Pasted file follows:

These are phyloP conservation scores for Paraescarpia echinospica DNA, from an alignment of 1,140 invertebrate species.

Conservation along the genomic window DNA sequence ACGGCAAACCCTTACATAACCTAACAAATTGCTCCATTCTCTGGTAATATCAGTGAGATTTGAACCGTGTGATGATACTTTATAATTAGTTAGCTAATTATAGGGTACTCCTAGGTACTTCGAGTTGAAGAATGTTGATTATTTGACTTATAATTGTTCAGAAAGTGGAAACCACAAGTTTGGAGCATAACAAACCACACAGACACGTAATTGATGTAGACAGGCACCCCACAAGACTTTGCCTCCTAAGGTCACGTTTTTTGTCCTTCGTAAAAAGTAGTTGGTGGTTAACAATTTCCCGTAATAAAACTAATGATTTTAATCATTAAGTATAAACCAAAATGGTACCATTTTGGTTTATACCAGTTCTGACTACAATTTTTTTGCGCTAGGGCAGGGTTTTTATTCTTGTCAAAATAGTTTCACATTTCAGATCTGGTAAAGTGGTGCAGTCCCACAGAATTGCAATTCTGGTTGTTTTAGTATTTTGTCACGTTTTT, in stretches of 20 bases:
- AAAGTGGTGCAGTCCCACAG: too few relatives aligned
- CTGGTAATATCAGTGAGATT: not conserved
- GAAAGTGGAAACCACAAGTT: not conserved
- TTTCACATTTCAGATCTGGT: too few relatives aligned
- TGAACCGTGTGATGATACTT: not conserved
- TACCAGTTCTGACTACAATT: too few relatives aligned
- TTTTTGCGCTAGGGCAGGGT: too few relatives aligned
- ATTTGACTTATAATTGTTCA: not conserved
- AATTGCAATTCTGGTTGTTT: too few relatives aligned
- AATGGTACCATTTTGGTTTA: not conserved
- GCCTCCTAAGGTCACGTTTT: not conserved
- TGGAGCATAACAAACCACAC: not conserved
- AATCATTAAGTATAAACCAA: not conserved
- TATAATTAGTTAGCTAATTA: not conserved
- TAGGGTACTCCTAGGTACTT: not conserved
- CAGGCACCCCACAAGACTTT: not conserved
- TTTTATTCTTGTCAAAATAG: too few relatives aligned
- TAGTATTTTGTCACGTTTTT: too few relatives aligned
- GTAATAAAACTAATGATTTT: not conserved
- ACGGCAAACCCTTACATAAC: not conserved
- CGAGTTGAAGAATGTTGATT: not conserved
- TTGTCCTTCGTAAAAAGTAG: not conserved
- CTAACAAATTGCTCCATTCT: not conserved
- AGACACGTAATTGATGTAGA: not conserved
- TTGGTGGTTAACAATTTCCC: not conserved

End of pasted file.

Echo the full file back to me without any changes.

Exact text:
These are phyloP conservation scores for Paraescarpia echinospica DNA, from an alignment of 1,140 invertebrate species.

Conservation along the genomic window DNA sequence ACGGCAAACCCTTACATAACCTAACAAATTGCTCCATTCTCTGGTAATATCAGTGAGATTTGAACCGTGTGATGATACTTTATAATTAGTTAGCTAATTATAGGGTACTCCTAGGTACTTCGAGTTGAAGAATGTTGATTATTTGACTTATAATTGTTCAGAAAGTGGAAACCACAAGTTTGGAGCATAACAAACCACACAGACACGTAATTGATGTAGACAGGCACCCCACAAGACTTTGCCTCCTAAGGTCACGTTTTTTGTCCTTCGTAAAAAGTAGTTGGTGGTTAACAATTTCCCGTAATAAAACTAATGATTTTAATCATTAAGTATAAACCAAAATGGTACCATTTTGGTTTATACCAGTTCTGACTACAATTTTTTTGCGCTAGGGCAGGGTTTTTATTCTTGTCAAAATAGTTTCACATTTCAGATCTGGTAAAGTGGTGCAGTCCCACAGAATTGCAATTCTGGTTGTTTTAGTATTTTGTCACGTTTTT, in stretches of 20 bases:
- AAAGTGGTGCAGTCCCACAG: too few relatives aligned
- CTGGTAATATCAGTGAGATT: not conserved
- GAAAGTGGAAACCACAAGTT: not conserved
- TTTCACATTTCAGATCTGGT: too few relatives aligned
- TGAACCGTGTGATGATACTT: not conserved
- TACCAGTTCTGACTACAATT: too few relatives aligned
- TTTTTGCGCTAGGGCAGGGT: too few relatives aligned
- ATTTGACTTATAATTGTTCA: not conserved
- AATTGCAATTCTGGTTGTTT: too few relatives aligned
- AATGGTACCATTTTGGTTTA: not conserved
- GCCTCCTAAGGTCACGTTTT: not conserved
- TGGAGCATAACAAACCACAC: not conserved
- AATCATTAAGTATAAACCAA: not conserved
- TATAATTAGTTAGCTAATTA: not conserved
- TAGGGTACTCCTAGGTACTT: not conserved
- CAGGCACCCCACAAGACTTT: not conserved
- TTTTATTCTTGTCAAAATAG: too few relatives aligned
- TAGTATTTTGTCACGTTTTT: too few relatives aligned
- GTAATAAAACTAATGATTTT: not conserved
- ACGGCAAACCCTTACATAAC: not conserved
- CGAGTTGAAGAATGTTGATT: not conserved
- TTGTCCTTCGTAAAAAGTAG: not conserved
- CTAACAAATTGCTCCATTCT: not conserved
- AGACACGTAATTGATGTAGA: not conserved
- TTGGTGGTTAACAATTTCCC: not conserved